In summary, preschools are presently governed by the National Early Childhood Care and Education (ECCE) Policy in 2013 read with regulatory Guidelines for Private Play Schools developed by the National Commission for Protection of Child Rights. Also, NCERT has released ‘Guidelines on Preschool Education’ which provides the details of infrastructure, play material, indoor and outdoor play spaces, classroom organization, manpower requirements, duties and responsibilities of preschool staff, records and registers to be maintained, parent and community participation as well as on developing strong linkages for smooth transitions to primary grades.
We are of the view that the National Educational Policy, once fully implemented, should address these lacunas as it envisages covering all preschool programs, regardless of whether they are operated by private, public, or charitable organizations under a regulatory and accreditation system. The multidimensional nature of implementation and impact of ECCE policy demands well concerted approach and commitment of all ministries and departments of health, education, women and child development, and social justice at all levels to regulate private pre-schools in India. Various means of verification such as Management Information Systems, independent surveys, etc. may be adopted. Unified District Information System for Education Plus (UDISE+) should be given more teeth and technology to have at least a robust quality rating-based database on private pre-schools in India.
Indian State Governments can also draw wisdom from models implemented in other countries namely licensing requirements stipulated under Education (Playgroups) Regulations 2008 in New Zealand, Child Care Act 1991 (Early Years Services) Regulations 2016 of Ireland, where pre-schools have to register with Tusla (Child and Family Agency) or a license required under Early Childhood Development Centres Act and Regulations in Singapore.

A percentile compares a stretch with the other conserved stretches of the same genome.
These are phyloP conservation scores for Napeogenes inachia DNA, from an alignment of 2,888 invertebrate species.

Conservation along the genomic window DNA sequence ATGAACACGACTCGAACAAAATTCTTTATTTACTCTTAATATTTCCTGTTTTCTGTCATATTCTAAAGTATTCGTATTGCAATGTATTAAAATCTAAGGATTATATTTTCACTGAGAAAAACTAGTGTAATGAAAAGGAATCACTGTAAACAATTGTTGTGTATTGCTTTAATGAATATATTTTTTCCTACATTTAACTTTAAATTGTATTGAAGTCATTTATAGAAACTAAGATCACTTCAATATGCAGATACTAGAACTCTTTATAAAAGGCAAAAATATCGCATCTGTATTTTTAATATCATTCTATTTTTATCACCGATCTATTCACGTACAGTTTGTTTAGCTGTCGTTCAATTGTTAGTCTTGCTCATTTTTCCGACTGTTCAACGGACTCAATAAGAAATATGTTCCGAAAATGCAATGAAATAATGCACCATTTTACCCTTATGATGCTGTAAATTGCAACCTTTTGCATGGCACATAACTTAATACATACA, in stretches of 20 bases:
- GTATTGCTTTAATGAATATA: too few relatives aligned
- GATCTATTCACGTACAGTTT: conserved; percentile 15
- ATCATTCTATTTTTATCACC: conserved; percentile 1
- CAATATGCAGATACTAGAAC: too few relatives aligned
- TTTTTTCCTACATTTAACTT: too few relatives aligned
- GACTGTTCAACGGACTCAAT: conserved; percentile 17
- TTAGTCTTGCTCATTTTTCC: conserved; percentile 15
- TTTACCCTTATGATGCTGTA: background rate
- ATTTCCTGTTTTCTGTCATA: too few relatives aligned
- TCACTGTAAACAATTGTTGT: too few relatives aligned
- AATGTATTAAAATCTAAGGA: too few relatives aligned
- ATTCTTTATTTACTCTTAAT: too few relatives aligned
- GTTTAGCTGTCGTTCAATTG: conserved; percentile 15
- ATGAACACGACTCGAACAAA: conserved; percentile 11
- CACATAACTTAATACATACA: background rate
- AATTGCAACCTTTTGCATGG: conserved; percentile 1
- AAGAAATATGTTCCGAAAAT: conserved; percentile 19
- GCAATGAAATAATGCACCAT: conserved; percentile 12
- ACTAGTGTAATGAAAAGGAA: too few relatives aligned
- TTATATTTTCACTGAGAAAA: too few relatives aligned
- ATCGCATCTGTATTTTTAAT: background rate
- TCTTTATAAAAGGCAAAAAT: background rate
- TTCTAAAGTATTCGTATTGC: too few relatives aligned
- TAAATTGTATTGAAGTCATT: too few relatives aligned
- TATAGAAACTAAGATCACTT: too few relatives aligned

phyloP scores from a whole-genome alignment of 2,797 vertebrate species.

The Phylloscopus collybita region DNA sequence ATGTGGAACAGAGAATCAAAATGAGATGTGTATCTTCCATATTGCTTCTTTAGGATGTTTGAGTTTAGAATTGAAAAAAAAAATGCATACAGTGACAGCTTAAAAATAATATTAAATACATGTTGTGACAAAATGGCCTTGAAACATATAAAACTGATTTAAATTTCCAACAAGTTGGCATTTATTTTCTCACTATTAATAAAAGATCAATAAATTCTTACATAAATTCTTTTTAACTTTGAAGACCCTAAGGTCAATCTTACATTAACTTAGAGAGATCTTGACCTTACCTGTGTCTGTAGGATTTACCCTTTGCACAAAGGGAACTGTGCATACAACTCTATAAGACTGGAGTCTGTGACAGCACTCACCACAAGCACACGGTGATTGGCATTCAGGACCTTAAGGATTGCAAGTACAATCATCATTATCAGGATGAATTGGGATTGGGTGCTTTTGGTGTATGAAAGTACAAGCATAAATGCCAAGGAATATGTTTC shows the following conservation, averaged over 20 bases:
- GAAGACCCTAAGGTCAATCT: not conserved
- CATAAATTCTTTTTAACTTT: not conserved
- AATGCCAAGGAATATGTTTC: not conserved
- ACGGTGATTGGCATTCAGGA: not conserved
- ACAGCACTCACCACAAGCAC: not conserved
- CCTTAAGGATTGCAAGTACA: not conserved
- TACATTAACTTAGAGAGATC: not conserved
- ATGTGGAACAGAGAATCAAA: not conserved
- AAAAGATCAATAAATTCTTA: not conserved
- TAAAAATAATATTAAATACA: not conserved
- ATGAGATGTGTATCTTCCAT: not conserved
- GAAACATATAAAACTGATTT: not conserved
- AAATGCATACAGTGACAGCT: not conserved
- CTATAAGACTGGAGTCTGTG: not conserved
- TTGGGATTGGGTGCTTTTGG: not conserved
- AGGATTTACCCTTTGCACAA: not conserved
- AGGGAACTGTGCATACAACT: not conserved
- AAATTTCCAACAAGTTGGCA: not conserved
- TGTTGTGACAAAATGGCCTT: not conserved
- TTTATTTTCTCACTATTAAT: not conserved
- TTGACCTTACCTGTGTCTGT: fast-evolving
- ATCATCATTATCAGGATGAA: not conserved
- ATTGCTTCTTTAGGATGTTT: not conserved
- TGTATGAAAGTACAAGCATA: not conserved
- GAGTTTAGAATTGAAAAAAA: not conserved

Commercially speaking, for an entrepreneur, starting a preschool in India (which has hit a market size of US$ 3.8 Billion in 2022) can be extremely rewarding provided that the corporate structure is in compliance with the applicable laws in terms of registration, curriculum, and infrastructure as discussed in this article. In order to give further impetus to the growth of this sector, there is an apparent clamor to strengthen the laws and regulations for the registration and operation of pre-schools in India through harmonization of Central and State regulations governing this subject.
Priya Mamgain is a Partner, Sweekrithi Chandrashekhar is a Senior Associate, and Abhishek Malhotra is an Associate at Saga Legal.